Sen. Ted Cruz said Sunday that the government's background-check system for gun purchases is flawed and needs strengthening.
The Texas Republican, a strong backer of the National Rifle Association, said the Democrats' push for new gun restrictions is misguided, but he emphasized that there's plenty of room for Congress to make it tougher for those barred from owning guns from buying them.
"Are there things we can do? Sure. One of the things we could do is we could improve the quality of the federal database," Cruz said in an interview on "Fox News Sunday." "Right now a lot of states, a lot of local jurisdictions, are not reporting criminal convictions, not reporting mental health barriers to ownership. And so the federal database is not nearly as good as it should be. That would be a common-sense improvement."
A number of gun bills have already been introduced in the new Congress, most of them by Democrats hoping to put new restrictions on firearms and gun accessories. Cruz was quick to blast those efforts.
"Within minutes, we saw politicians run out and try to exploit this tragedy, try to push their political agenda of gun control," Cruz said, referring to the Newtown shooting. "I do not support their gun-control agenda."
Cruz's recommendation focuses on the National Instant Criminal Background Check System (NICS), an FBI database through which licensed gun dealers are required to screen potential buyers before making a sale. Under federal law, felons, illegal immigrants, spousal abusers and the severely mentally ill are barred from buying or owning firearms.
The system remains largely voluntary, however, as states are encouraged — but not required — to report such information. And the maximum penalty for states failing to report at least 50 percent of relevant records is a mere 3 percent cut in certain Justice Department grants designed to bolster law enforcement efforts.
Additionally, unlicensed gun sellers are able to skirt the requirement to conduct background checks entirely — an enormous hole in the screening process that allows most anyone to purchase firearms.
The voluntary nature of NICS has created vast reporting discrepancies between states. Virginia, for instance, has submitted more than 170,000 mental health records to the system, according to Mayors Against Illegal Guns, an advocacy group headed by New York City Mayor Michael Bloomberg and Boston Mayor Thomas Menino. Idaho, by contrast, has submitted none.
Federal funding for NICS reporting has also come under scrutiny, as Congress has appropriated far less than is authorized. In response, Rep. Frank Wolf (R-Va.), chairman of the House Commerce, Justice and Science Appropriations subcommittee, increased NICS funding this year to $12 million — up from $7 million in 2012.
For decades, gun reform has been a third rail of congressional politics, but the Newtown tragedy — in which 20 elementary-school kids were gunned down in their classrooms, as well as six adults — has changed those dynamics, with President Obama now actively calling for tougher gun laws for the first time in his White House tenure. Last month, Obama created a gun-violence task force headed by Vice President Biden, who is expected to propose a strategy this month.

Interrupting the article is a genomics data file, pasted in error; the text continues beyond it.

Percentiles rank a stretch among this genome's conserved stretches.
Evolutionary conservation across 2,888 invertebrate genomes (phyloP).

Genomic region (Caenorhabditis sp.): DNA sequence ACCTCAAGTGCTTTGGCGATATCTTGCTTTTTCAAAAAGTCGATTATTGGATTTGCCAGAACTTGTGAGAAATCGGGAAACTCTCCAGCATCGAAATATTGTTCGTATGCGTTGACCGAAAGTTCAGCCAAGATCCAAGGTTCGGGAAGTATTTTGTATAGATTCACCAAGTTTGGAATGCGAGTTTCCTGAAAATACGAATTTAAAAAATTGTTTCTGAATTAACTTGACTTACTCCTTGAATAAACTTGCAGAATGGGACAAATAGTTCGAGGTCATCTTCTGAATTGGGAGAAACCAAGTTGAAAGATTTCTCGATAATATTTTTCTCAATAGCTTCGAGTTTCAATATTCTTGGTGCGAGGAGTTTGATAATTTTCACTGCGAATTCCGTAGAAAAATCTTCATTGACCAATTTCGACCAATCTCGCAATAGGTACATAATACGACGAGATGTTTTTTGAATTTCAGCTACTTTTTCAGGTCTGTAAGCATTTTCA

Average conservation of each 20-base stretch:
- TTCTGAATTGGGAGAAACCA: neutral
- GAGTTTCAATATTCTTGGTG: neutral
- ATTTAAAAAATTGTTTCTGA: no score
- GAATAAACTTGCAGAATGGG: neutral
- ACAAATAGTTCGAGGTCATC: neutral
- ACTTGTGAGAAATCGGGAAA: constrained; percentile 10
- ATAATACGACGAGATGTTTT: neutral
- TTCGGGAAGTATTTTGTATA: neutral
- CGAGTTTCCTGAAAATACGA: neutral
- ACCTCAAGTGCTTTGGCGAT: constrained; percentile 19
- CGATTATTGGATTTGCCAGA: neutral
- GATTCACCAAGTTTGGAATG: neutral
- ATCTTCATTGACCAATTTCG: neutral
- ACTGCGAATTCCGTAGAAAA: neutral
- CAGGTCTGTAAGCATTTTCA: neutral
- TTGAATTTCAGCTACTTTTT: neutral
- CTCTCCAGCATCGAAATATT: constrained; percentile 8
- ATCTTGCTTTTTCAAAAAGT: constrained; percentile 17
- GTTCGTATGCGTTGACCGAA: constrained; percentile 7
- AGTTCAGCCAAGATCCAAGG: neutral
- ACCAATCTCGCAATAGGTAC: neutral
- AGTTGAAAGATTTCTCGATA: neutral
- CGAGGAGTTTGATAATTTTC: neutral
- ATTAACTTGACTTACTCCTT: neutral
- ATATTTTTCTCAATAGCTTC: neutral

Senate Minority Leader Mitch McConnell (R-Ky.) said Sunday that Republicans will examine whatever recommendations Biden comes up with, but he warned that Congress won't have time to have an in-depth debate on gun violence until fiscal matters like the debt ceiling and sequestration have been finalized.
Sen. Chris Murphy (D-Conn.) had other ideas.
"I disagree with Sen. McConnell," Murphy said on CBS's "Face the Nation" program. "We should get it done now, and if we did that it would save lives."
Appearing on "Fox News Sunday," Rep. Chris Van Hollen (D-Md.) said Congress should take a comprehensive approach, looking at the mental health system but also "sensible" gun reforms.
"The argument against gun-safety provisions is always, 'Because it doesn't solve everything, we shouldn't do anything.' And I don't subscribe to that," Van Hollen said. "Just because a particular effort won't prevent ... one particular incident, doesn't mean you shouldn't do anything that might help in other incidents."
The NRA remains a powerful force on Capitol Hill, however, and while the group supports more funding for NICS, it opposes practically any other barriers to gun ownership, including mandatory background checks on all gun sales. And most Republicans agree.
"More restrictions on law-abiding citizens [are] not going to prevent these kinds of tragedies. The Second Amendment is about freedom, and that's what we've got to focus on as we move forward," Rep. Jim Jordan (R-Ohio) said on "Fox News Sunday." "Bad guys aren't stupid, they're just bad. … If they're intent on doing something bad, they're going to find a way to get a firearm and use it."
In a heated exchange, Van Hollen challenged Jordan to join him in support of background checks for all gun purchases, not just those conducted by licensed dealers. Jordan declined.
"I support it for concealed carry," Jordan said.
"No, I'm talking about before you can go out and buy a semi-automatic weapon," Van Hollen said.
"You have to remember what the Second Amendment says," Jordan responded. "It's about freedom."
"So if you broke the law and committed a violent act you should be able to go out and buy a semi-automatic assault weapon?" Van Hollen asked.
"You shouldn't be able to get a concealed-carry permit, that's for sure," Jordan said.
The exchange caused Fox News host John Roberts to throw up his hands.
"I've got to call time on this," Roberts said. "But, as I say, if this discussion is any indication of what lies ahead, we'll have an interesting time."
"Oh, goodness," Van Hollen said, "it's going to be a problem."